- vt. 满足；遇见；对付
- vi. 相遇；接触
- n. 集会
- adj. 合适的；适宜的
- n. (Meet)人名；(英)米特
CET4 TEM4 GRE 考 研 CET6
- meet: [OE] English has two words meet, although one of them has almost died out. The verb comes from a prehistoric Germanic *gamōtjan, a derivative of the noun *mōtam ‘meeting’ (from which English gets moot). Its Germanic relatives include Dutch moeten, Swedish mōta, and Danish møde. The adjective, ‘suitable’, originally meant literally ‘fitting’, and goes back via Old English gemǣte to the prehistoric Germanic base *mǣt-, *met- ‘measure’ (source also of the verb mete ‘measure’ [OE], as in mete out, and related ultimately to English measure).
=> moot; measure, mete
- meet (v.)
- Old English metan "to find, find out; fall in with, encounter; obtain," from Proto-Germanic *motjan (cognates: Old Norse mæta, Old Frisian meta, Old Saxon motian "to meet," Gothic gamotijan), from PIE root *mod- "to meet, assemble." Related to Old English gemot "meeting." Meaning "to assemble" is from 1520s. Of things, "to come into contact," c. 1300. Related: Met; meeting. To meet (someone) halfway in the figurative sense is from 1620s.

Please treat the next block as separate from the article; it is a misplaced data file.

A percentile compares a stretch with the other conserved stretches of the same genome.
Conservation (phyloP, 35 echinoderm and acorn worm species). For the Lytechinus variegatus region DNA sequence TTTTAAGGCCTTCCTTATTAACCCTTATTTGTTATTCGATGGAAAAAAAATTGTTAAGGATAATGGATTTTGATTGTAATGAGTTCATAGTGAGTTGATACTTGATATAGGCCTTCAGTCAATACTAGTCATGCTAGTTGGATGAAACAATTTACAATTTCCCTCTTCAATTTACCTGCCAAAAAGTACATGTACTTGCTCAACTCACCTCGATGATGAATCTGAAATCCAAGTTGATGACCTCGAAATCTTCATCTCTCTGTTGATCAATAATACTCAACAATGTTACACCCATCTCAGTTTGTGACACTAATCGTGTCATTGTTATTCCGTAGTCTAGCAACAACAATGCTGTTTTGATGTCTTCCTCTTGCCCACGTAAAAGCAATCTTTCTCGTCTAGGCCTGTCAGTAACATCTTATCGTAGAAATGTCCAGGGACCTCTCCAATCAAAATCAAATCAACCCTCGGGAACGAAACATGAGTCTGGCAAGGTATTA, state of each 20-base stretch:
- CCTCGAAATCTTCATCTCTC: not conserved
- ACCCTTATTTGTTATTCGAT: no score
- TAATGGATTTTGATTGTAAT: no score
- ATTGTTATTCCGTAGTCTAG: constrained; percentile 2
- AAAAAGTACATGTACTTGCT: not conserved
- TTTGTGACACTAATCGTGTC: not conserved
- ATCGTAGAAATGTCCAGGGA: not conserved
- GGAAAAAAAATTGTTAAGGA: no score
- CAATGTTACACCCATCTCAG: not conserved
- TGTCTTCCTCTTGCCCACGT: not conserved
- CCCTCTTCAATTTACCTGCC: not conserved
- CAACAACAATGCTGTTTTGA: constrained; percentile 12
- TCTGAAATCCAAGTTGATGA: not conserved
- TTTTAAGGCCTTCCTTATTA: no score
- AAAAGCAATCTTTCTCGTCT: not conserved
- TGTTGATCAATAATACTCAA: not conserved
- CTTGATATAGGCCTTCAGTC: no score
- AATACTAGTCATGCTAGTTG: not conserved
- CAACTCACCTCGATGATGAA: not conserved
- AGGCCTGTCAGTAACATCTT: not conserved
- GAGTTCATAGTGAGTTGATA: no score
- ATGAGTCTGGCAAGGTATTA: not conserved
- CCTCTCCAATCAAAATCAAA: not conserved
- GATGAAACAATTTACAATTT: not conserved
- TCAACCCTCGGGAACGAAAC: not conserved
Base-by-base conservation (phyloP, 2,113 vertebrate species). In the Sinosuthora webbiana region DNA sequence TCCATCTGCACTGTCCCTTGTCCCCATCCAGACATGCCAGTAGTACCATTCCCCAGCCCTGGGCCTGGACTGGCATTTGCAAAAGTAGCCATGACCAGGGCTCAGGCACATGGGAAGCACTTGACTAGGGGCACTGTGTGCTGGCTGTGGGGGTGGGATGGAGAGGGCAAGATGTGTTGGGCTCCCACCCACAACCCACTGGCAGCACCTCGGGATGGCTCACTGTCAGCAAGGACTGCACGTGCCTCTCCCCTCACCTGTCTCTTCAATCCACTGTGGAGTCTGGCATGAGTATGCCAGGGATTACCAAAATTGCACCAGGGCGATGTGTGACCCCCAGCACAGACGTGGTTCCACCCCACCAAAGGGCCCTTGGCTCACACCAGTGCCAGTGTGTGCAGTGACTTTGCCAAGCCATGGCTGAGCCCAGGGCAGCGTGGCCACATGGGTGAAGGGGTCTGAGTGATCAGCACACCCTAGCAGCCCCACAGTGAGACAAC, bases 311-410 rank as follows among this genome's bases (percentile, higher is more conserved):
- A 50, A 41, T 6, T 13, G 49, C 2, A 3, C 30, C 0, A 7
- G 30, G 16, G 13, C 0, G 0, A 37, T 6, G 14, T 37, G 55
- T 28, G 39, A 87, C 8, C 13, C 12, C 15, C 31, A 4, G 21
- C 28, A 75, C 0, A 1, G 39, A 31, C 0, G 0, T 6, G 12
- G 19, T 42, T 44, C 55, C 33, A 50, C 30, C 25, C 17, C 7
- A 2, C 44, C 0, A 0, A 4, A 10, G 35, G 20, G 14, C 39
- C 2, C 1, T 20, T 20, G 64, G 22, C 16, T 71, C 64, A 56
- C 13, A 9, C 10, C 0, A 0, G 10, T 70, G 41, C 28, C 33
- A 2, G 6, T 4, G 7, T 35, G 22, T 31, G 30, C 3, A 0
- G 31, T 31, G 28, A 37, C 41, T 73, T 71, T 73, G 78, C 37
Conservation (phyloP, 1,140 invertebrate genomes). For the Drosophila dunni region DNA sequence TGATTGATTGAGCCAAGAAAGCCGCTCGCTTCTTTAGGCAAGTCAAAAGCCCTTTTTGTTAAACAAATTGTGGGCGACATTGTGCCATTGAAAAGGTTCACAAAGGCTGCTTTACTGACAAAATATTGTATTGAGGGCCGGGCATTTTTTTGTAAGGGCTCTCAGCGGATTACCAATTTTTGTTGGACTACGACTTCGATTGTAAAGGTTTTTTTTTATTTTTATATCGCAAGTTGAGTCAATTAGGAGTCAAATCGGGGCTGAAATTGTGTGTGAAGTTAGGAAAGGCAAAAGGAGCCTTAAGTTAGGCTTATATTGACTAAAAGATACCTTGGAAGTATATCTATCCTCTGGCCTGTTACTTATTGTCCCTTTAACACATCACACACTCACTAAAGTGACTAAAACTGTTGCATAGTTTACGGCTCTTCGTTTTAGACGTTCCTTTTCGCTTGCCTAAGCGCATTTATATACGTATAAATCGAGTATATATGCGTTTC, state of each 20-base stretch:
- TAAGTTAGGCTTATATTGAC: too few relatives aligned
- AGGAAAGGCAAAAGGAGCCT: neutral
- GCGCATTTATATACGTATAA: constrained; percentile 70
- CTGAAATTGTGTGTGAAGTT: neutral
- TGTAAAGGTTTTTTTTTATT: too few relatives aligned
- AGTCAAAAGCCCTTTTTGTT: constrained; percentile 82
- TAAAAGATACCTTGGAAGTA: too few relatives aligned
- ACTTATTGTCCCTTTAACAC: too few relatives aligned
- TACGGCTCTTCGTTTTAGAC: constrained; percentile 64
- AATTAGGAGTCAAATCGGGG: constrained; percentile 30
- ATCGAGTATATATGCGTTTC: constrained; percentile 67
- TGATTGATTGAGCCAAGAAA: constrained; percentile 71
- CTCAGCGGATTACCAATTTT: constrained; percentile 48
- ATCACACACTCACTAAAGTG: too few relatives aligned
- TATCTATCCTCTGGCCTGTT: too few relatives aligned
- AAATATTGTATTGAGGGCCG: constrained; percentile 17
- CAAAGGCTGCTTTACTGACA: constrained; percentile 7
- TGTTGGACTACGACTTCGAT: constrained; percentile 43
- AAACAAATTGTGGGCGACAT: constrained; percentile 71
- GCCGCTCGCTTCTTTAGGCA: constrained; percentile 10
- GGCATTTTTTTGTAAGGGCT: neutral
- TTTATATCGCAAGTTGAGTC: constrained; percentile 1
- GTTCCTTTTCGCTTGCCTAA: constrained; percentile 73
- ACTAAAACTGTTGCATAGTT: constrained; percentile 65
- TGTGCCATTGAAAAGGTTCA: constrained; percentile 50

- meet (adj.)
- "proper, fitting," Old English gemæte, Anglian *gemete, "suitable, having the same dimensions," from Proto-Germanic *ga-mætijaz (cognates: Old Norse mætr, Old High German gimagi, German gemäß "suitable"), from collective prefix *ga- + PIE *med- "to measure" (see medical (adj.)). The basic formation is thus the same as that of commensurate.
- meet (n.)
- 1831 in the sporting sense, originally of gatherings for hunting, from meet (v.).
- 1. We tend to meet up for lunch once a week.
- 2. The three parties will meet next month to work out remaining differences.
- 3. Many of Britain's beaches fail to meet minimum standards of cleanliness.
- 4. My understanding was that we'd meet at her place.
- 5. Parallel lines will never meet no matter how far extended.
[ meet 造句 ]